He wasn't quite certain how they had fallen in together, how they had managed to get to this point. Perhaps it was because he had never for a moment been afraid to stand up to the Hulk, a feat impressive for the strongest of men, let alone an archer who had somehow made his way into a team of superhumans. Perhaps it was a shared struggle with depression. Perhaps it was something like shared alienation, neither of them the most popular of Avengers, the two of them never quite living up to the fame and hype of Tony Stark, or the gold and glory of Thor Odinson, neither even coming close to America’s Golden Boy. The archer and the scientist, living together in the shadows of their friends. Not that either of them particularly minded.
Whatever the reason, they found their way together, and Bruce had fallen hard. There was warmth, and there was snark, and these was mutual admiration. And for the first time in his life, Bruce Banner was not afraid of the beast within him. Because if there was one person that could stop him, one person that could talk him down, it was Clint Barton.
The first time that he had ever watched Clint sign was nearly a year after they had first met, though there was still only a budding friendship between them. Bruce had first noticed Clint’s hearing aids while treating him for some minor injuries after a mission gone slightly awry. It was before anything beyond friendship had spurred between them, and Bruce had asked out of medical, and perhaps a slight personal, curiosity. Eighty percent deaf, after an injury sustained during a mission a few years back. Bruce had clung to every word, watched with rapt attention as Clint absently signed along with what he said. Mesmerized.
The second time he saw Clint sign was three months into their relationship. Bruce had pretty much forgotten about Clint’s condition until after an invasion at a Hydra base. There had been no reason for him to dwell on it beforehand, his hearing aids always offering him a bit of normalcy. But after taking a hard blow to the head and making a hasty escape, Clint was left without his hearing aids, almost completely deaf for three weeks, until replacements were sent. Those were a rough, silent three weeks, with struggles in communication. It was then, barely into this little love affair of theirs, that he decided to learn.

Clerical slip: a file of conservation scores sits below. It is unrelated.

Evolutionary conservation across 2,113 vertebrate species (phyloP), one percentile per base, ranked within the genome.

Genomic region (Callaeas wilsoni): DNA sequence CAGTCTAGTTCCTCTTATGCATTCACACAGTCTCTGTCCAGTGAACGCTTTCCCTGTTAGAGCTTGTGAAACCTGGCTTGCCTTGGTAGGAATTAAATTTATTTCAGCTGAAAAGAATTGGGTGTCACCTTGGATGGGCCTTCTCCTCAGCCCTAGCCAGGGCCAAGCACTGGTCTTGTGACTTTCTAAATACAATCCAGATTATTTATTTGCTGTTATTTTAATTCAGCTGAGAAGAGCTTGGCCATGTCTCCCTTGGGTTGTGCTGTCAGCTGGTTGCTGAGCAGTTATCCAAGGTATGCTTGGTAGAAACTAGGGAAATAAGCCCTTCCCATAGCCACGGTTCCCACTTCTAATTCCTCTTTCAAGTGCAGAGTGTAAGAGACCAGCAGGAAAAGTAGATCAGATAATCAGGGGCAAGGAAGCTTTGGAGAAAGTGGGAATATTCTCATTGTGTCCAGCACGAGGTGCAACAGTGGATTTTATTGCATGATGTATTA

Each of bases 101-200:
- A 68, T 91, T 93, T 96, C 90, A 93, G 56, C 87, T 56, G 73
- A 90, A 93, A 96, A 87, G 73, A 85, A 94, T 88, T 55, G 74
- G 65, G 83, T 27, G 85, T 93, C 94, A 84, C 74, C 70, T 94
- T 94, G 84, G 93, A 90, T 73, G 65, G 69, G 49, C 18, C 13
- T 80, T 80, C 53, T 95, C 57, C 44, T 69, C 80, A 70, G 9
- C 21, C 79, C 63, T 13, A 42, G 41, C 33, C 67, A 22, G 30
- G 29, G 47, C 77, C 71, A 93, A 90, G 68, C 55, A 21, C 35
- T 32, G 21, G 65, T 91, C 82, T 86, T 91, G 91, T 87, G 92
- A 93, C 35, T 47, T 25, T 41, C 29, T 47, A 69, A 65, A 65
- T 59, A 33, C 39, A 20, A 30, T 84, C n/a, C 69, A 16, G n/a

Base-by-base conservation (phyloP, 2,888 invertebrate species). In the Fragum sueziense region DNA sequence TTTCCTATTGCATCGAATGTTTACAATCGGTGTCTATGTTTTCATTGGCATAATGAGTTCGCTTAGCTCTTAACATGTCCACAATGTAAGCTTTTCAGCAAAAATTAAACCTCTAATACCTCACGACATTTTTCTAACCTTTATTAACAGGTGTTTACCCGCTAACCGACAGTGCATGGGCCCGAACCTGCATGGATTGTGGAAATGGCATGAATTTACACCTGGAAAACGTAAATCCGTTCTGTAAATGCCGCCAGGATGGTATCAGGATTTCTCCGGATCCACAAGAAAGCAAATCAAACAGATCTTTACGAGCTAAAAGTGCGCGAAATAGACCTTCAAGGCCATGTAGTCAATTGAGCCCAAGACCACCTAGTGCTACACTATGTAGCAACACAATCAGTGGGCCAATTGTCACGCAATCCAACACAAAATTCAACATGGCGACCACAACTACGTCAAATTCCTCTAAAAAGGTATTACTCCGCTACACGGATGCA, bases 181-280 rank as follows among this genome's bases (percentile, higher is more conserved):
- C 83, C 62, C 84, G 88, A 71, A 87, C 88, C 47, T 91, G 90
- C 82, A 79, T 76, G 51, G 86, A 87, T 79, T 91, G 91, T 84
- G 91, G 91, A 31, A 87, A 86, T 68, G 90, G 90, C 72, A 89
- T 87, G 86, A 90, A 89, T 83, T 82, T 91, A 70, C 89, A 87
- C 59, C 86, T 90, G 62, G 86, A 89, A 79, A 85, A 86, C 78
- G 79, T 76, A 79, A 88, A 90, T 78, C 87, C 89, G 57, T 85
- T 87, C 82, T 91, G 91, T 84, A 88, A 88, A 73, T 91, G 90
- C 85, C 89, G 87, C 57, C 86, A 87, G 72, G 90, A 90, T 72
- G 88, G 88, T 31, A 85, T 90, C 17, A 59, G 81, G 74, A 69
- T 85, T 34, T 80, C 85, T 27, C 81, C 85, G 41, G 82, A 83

The third time he ever saw Clint sign was six months later, nearing nine months into their relationship, and four months into Bruce’s attempts at teaching himself the language. During a mission, Clint had taken his hearing aids out, as he had made a habit of doing, preferring the focus and clarity that came when he was stripped of sound. He lay in the snow, shirtless and cold, as he tended to be after Hulk-outs; though, the cold was welcome, given the terrible fevers that tended to strike once he came back down. The war was nearly over and Clint had rushed over to him, talking a bit too loudly, offering some attempt at comfort. Clint had signed to Natasha to keep watch over them until they were safe inside of the Helicarrier. It was the first time that Bruce had been able to pluck out words well enough to understand what he was saying.
The fourth time he saw Clint sign was a year and a half into their relationship. In moments of great anxiety, Clint Barton forgot how to speak, and his hands took over instead. Bruce had been pushed, provoked, until the Hulk had taken him over, pushed into rampage. It took three days for the others to find him, curled up on a street corner in Berlin with nothing more than a blanket he’d stolen from a homeless shelter wrapped around his shoulders. Clint had been frantic, hands moving too quick for him to read beyond picking up something along the lines of “are you okay?” Bruce had taken Clint’s hands in his, kissing them over and over until he settled down.
The first time Clint Barton ever saw Bruce Banner sign was on their wedding day. Bruce had reached up, plucked out his hearing aids and dropped them into his pocket before taking the archer’s hands, calloused and rough, in his own hands, kissing them softly before letting go, signing his vows in a language only they understood.